We appreciate the continuous feedback and thought from our new principal. He seems inspired and passionate about his job. However, I was not impressed by the lackluster teaching and involvement of my daughter's classroom teacher. The students had a few writing projects over the year, and I was absolutely appalled at the level of writing that was considered acceptable. I was expecting to get honest feedback on the improvements that were needed in my daughter's writing, but it was not even mentioned on report cards. In my mind, the role of a teacher is take a student's current capabilities, and grow and expand on them. This was not done. Any growth or expanding in thought process and understanding seemed to be done at home. "They aren't making us do that at school," or, "as long as we wrote enough words, it's fine," seemed to be common phrases out of my daughter's mouth. Standards for personal best need to be much higher. Teachers need to help their students learn, grow, and be able to take helpful criticism on a regular basis. That is what learning is all about.
Accessible and enlightened new principal (Chuck Hatt) has an excellent grasp of the needs of the students and everyone in the community that influences those students. Not only does he practice the common sense and compassion gained from many decades of teaching experience, he is a highly-trained, national expert in the area of literacies curriculum which he has implemented all over the Ann Arbor schools with dramatic, measurable success. Although much is written and implied about the "snobbishness" of families in this world, in my observation, they go above and beyond to make BP an inclusive, kind world for their children and for the children of people they don't know from poorer neighborhoods across town.
I guess unsatisfactory is the most appropriate choice because we left, as in literally changed schools. It's fine school on paper, but no more so than half a dozen of the other A2 schools that cluster at the top in terms of test scores. What really put us off was the culture. There are deep socioeconomic divisions between the contiguous and non-contiguous families and that translates into de facto segregation just below the surface, which we felt added a subtle but unpleasant tension. As for the less subtle, I'm afraid we saw a bit too much of the petty, provincial snobbery North Burns Park and the Hills are famous for. Think Mean Girls. Now imagine their kids are in your kid's class. We met notable exceptions, but they were just that. So yeah--we're quite finished with Buns Pahk. (Be sure to say that through a clenched underbite, with an affected transatlantic flair.)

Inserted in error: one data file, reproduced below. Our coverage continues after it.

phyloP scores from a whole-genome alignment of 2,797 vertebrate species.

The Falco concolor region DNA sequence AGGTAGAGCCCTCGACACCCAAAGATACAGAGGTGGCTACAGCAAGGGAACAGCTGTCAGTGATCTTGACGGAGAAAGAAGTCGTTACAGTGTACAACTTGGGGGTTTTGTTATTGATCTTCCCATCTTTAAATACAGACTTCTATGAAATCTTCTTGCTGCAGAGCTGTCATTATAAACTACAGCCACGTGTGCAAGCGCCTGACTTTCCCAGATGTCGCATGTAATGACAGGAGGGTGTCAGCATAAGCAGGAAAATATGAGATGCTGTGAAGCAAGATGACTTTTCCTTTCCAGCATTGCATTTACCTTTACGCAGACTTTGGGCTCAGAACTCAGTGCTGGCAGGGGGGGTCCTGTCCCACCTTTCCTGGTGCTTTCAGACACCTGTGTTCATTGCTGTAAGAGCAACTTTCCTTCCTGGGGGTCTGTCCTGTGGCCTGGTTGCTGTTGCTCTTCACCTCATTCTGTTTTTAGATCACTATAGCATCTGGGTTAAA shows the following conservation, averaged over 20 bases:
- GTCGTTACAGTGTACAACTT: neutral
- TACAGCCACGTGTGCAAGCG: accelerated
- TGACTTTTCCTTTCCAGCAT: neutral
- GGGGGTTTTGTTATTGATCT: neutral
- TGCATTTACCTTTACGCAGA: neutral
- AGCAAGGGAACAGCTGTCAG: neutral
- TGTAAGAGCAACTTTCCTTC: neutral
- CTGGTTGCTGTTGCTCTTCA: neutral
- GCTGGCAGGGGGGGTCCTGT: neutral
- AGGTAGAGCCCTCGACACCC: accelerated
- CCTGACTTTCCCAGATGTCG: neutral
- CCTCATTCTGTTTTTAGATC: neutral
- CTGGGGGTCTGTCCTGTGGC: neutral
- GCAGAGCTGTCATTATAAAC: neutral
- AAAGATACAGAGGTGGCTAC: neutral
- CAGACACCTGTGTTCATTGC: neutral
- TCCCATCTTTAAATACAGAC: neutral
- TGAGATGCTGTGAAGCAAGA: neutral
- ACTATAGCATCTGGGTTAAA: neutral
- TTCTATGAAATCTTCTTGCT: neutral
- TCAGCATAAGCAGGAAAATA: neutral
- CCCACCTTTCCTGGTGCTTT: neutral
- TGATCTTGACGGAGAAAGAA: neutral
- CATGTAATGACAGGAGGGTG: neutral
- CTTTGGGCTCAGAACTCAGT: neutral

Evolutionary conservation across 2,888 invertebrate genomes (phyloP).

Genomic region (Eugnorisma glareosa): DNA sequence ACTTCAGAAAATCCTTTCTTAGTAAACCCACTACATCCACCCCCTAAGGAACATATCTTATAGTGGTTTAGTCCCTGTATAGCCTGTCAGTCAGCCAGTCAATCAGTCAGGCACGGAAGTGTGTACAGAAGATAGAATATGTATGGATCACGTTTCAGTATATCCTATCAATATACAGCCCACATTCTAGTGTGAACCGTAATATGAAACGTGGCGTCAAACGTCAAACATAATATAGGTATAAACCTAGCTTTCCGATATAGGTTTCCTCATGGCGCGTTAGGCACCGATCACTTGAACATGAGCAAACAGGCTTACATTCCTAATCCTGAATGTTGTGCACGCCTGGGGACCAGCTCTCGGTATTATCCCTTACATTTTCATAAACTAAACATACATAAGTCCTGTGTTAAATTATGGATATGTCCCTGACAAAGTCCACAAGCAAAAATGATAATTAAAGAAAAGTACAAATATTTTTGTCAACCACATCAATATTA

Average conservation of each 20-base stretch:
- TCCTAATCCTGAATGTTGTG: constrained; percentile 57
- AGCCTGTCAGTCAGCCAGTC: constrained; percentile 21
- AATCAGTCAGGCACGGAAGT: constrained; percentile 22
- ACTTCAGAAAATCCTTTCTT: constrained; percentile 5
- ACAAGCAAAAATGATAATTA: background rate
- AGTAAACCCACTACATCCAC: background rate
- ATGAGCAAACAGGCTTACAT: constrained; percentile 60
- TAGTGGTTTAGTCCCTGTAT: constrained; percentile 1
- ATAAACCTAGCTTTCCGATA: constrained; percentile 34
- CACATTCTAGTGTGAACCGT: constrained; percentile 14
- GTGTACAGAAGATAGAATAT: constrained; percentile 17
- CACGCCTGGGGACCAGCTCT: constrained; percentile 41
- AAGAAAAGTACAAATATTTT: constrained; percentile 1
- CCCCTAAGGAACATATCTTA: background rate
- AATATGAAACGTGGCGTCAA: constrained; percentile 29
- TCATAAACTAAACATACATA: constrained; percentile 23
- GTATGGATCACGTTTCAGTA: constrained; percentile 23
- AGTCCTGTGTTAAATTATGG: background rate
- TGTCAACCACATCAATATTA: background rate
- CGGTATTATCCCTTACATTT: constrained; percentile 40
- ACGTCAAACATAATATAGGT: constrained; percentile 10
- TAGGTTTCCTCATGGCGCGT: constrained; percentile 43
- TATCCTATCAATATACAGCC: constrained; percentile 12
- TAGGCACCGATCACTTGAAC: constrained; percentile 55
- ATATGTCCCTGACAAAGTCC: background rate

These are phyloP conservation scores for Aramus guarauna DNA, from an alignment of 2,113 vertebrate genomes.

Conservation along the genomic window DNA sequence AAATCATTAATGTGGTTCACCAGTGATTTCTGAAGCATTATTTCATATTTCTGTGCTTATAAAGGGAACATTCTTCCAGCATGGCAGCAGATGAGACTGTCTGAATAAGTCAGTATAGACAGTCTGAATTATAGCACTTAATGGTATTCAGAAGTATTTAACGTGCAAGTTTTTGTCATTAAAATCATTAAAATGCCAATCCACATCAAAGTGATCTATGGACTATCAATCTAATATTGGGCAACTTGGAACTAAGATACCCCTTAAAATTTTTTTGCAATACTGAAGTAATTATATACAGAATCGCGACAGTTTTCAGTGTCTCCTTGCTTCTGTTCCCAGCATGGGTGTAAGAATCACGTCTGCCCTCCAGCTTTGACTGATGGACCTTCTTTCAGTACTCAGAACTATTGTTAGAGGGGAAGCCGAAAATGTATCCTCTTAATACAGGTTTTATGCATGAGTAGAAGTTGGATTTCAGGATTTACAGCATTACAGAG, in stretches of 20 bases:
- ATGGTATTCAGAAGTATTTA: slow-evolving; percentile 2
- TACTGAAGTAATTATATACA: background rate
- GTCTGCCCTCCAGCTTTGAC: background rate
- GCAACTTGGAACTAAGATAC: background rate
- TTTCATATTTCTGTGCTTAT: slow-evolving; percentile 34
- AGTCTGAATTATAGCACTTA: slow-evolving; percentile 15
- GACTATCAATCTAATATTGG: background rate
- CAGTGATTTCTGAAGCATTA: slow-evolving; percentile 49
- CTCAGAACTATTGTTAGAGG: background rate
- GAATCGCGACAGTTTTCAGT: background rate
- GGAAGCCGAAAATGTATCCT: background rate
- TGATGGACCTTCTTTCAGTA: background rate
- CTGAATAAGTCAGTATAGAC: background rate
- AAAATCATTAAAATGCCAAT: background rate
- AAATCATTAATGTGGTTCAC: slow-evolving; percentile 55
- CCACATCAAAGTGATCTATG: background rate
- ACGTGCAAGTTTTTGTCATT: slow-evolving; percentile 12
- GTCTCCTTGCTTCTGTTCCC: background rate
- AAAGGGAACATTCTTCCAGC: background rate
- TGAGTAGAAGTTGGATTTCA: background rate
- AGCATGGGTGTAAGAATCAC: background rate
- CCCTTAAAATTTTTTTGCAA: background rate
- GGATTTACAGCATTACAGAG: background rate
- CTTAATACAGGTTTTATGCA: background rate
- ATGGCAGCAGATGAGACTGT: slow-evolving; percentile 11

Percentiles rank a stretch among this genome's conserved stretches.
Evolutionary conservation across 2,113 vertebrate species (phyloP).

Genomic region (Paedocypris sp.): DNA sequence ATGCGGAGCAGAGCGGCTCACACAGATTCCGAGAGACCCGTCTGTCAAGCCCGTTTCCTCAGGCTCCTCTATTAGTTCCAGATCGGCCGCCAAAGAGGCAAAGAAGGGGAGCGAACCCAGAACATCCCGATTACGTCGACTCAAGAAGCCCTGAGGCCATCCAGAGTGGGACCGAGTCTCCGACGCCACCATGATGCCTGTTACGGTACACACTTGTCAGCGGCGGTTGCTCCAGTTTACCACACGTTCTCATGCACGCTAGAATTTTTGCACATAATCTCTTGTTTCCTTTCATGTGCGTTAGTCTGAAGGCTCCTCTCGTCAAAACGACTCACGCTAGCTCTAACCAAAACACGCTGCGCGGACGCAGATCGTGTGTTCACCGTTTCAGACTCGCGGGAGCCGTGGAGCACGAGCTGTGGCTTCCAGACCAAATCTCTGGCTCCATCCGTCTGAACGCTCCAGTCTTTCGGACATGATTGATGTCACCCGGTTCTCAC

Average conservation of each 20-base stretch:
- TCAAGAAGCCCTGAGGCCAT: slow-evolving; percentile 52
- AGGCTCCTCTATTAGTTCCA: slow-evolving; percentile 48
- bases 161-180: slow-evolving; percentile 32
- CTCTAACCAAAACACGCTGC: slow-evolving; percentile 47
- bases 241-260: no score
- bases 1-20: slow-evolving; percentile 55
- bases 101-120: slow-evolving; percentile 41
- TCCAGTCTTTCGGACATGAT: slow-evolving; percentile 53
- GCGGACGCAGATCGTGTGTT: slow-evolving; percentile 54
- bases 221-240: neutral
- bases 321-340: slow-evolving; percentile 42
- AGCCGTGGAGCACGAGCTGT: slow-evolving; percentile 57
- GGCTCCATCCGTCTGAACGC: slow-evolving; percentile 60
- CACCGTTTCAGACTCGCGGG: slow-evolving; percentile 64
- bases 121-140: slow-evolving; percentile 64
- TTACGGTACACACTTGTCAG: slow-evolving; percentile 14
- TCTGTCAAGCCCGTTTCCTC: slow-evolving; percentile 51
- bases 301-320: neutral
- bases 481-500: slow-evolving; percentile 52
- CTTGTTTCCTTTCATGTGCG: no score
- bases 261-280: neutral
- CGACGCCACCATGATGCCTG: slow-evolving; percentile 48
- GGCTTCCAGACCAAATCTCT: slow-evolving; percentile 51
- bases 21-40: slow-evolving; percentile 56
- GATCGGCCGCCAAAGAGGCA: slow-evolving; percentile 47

New principal (Mr. .Hatt) seems great. Even talking about getting professional development training for the lunchroom staff and bus drivers! Innovative thinker and leader, warm and receptive. This school has Spanish instruction from K-5th, unusual for A2 public schools, due to parents and PTO raising money through the BP World Language Initiative. Generally, a very involved parent and family community. Great garden, working on improving the playground. Many very strong and dynamic teachers.
Such a unique community, Burns Park has amazing teachers - the faculty is very responsive and cares about the kids. Programs like the community garden, Walk and Talk program, Burns Park Foreign Language Initiative, Burns Park Players, Burns Park run..the list goes on, all add to the sense of community you feel as a BP family. High test scores (above A2 average) and high parent involvement are more reasons this school gets 5 stars.
Burns Park School is a good, not great school. Because of the high praise that this school receives by word-of-mouth, I can only surmise that it has been resting on its laurels for quite a few years now. The administration is completely unreceptive to ideas that are not its own. While our children have had some very good (not excellent) teachers, they have also had some wretched ones. The abysmal teachers are protected by the administration under the penumbra of faded excellence. If it weren't for the high level of parent involvement, Burns Park would be an also-ran, slightly below average school.